Going forward, gold’s performance will likely be driven by the interplay between inflation and central-bank intervention. A mixture of headwinds and tailwinds implies gold’s performance in the next twelve months could be similar to that of 2022: stable with a positive bias. But the outlook remains highly uncertain, leaving room for the possibility of more extreme outcomes.

Read our Gold Outlook 2023 for more details.



Gold ETF flows

Data as of

Demand captures changes in global/regional gold holdings; fund flows capture the net amount of money (in USD) that comes in or out of gold ETFs globally/regionally. See methodology note.

Regional flows 2022

ETF demand suffered in North America, Europe and Asia

  • North American funds saw outflows/negative demand of 75t (US$3bn, 4%)
  • European holdings declined by 15t (US$943mn, 1%)
  • Asian funds lost 21t (US$1bn, 15.2%)
  • Other region funds rose by 0.2t (US$49mn, 0.4%)

Individual fund flows 2022

SPDR® Gold Trust and iShares Gold Trust (US) dominated outflows over the year, followed by WisdomTree Physical Swiss Gold and WisdomTree Physical Gold (UK)

  • In North America, SPDR® Gold Trust saw holdings fall by 58t (-US$2bn, -6%), while iShares Gold Trust lost 42t
  • In Europe, UK-listed funds WisdomTree Physical Swiss Gold (-16t,-US$994mn, -26%) and WisdomTree Physical Gold (-14t, -US$767mn, -15%) registered the largest losses, while German-listed Xtrackers Physical Gold (-8t, US$477mn, -17%) and Xetra-Gold (-7t, US$315mn, -3%) also saw declines.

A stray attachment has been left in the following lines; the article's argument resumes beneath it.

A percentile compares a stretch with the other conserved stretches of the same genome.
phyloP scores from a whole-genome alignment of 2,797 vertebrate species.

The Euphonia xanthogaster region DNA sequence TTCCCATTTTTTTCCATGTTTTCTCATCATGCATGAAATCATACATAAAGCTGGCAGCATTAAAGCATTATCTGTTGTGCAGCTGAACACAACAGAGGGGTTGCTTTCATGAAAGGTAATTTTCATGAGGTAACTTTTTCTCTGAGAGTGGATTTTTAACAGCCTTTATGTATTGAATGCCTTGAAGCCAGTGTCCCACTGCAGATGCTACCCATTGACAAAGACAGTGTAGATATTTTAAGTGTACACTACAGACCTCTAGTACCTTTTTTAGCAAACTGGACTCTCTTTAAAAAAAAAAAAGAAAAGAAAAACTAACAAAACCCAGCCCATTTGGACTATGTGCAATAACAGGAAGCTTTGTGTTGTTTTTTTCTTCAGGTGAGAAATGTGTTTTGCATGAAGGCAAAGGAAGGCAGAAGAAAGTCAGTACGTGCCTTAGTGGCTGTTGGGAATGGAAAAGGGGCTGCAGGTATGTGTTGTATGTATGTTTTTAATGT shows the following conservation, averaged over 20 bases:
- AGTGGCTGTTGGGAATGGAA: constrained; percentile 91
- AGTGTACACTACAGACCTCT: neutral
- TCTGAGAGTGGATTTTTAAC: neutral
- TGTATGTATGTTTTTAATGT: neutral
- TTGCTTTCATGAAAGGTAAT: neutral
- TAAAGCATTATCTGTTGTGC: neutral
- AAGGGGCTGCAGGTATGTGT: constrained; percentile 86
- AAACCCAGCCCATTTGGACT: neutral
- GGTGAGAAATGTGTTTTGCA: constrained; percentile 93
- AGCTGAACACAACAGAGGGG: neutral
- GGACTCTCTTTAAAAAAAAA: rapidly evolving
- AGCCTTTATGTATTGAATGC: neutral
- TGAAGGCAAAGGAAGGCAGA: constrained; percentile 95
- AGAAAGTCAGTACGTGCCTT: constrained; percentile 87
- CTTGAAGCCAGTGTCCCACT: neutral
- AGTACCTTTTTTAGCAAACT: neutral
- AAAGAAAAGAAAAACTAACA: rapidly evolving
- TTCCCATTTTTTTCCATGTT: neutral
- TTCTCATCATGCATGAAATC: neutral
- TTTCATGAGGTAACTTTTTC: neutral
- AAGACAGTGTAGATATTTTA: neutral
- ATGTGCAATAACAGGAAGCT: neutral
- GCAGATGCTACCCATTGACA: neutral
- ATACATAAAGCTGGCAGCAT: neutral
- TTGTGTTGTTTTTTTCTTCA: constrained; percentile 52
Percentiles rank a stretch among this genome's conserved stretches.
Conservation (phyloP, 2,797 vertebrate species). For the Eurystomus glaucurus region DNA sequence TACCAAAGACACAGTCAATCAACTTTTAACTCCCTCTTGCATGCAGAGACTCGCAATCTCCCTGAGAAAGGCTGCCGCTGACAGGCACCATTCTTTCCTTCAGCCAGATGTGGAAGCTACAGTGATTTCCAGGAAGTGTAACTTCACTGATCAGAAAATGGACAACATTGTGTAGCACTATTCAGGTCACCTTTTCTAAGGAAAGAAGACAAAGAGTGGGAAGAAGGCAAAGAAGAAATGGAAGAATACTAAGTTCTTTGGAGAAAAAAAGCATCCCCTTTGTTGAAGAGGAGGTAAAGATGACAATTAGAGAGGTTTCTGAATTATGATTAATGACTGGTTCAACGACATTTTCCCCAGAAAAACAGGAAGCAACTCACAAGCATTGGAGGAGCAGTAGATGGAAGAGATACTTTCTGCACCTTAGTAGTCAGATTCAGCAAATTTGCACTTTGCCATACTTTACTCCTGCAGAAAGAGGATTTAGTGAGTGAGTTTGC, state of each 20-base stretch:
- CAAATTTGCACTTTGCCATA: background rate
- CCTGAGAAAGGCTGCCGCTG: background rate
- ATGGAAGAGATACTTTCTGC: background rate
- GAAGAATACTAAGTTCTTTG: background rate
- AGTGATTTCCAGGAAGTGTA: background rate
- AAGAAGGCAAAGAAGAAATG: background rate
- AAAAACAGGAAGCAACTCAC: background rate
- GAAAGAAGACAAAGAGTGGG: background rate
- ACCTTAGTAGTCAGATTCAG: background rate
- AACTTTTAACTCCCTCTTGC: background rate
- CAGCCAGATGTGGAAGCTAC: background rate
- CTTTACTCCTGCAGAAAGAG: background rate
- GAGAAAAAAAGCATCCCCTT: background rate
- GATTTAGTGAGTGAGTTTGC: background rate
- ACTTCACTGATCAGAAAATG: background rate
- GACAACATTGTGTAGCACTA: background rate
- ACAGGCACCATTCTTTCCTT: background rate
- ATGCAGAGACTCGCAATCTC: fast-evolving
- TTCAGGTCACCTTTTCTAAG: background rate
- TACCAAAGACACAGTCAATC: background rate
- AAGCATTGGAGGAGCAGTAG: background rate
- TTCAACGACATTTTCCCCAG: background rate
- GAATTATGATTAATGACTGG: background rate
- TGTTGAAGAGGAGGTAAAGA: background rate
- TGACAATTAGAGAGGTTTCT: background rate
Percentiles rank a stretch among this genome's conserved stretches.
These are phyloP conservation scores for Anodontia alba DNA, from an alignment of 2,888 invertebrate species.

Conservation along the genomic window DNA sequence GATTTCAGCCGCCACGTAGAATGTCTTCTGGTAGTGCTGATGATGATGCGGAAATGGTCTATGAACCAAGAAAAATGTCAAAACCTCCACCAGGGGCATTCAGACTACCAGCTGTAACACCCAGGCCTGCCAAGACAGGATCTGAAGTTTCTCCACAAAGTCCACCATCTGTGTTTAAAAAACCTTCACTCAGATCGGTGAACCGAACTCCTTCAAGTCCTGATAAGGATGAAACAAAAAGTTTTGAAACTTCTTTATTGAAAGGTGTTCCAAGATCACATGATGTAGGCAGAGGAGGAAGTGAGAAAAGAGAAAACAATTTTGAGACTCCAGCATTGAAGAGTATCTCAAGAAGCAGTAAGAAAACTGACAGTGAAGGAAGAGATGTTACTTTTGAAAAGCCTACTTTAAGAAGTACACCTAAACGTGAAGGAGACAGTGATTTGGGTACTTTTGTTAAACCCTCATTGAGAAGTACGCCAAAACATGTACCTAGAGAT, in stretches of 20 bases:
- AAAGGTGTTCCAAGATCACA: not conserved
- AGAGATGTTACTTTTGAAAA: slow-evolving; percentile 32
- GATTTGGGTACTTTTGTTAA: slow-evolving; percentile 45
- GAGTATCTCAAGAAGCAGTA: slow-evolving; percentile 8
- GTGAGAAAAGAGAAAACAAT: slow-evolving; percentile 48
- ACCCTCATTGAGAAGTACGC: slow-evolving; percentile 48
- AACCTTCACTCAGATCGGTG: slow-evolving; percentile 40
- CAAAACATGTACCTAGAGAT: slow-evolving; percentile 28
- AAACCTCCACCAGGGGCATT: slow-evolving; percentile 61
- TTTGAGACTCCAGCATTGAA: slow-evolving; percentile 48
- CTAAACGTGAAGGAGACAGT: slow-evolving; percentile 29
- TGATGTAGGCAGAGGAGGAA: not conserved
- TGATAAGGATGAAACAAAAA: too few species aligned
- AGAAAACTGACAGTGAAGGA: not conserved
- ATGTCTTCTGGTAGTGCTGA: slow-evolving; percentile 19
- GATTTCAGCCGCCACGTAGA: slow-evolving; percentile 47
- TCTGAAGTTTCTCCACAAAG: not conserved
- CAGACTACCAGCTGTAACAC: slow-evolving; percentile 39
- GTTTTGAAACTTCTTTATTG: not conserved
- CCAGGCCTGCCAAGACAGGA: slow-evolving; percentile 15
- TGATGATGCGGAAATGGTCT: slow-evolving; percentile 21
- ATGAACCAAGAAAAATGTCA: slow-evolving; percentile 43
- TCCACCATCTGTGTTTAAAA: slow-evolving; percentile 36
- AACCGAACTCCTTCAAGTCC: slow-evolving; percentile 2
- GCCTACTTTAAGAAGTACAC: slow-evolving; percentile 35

• Asian outflows were led by Chinese funds: Bosera Gold (-10t, US$585mn, -40%), Huaan Yifu (8t, -US$471mn, -26%) and E Fund (-6t, -US$349mn, -43%) saw the biggest lost of holdings.

*Please note that as of January 2023, we have implemented a change to our gold ETF methodology which allows us to more accurately measure demand for these products. To find out more about this new approach, please see the ETF methodology note.


  1. We track gold ETF assets in two ways: the quantity of gold they hold, generally measured in tonnes; and the equivalent value of those holdings in US dollars (AUM). We also monitor how these fund assets change through time by looking at two key metrics: demand and fund flows.

    • Gold ETF demand is the change in gold holdings during a given period. We use this metric to calculate the quarterly demand estimates reported in Gold Demand Trends.
    • Fund flows represent the amount of money – reported in US dollars – that investors have put into (or retrieved from) a fund during a given period.

    For more details, see our ETF methodology note

  2. Though the tonnage demand change is negative, the fund flow – representing the amount of money (in USD) that investors have put into (or retrieved from) a fund during a given period – is positive owing a higher gold price at the time of inflows (compared to a lower gold price at the time of outflows) during the year. For more information, please see our ETF methodology note.

  3. ‘Other’ regions include Australia, South Africa, Turkey, Saudi Arabia and the United Arab Emirates.

  4. Low-cost gold-backed ETFs are defined by the World Gold Council as exchange-traded open-ended funds listed in the US and Europe, backed by physical gold, with annual management fees and other expenses like FX costs of 20bps or less.

  5. Based on the LBMA Gold Price PM in USD.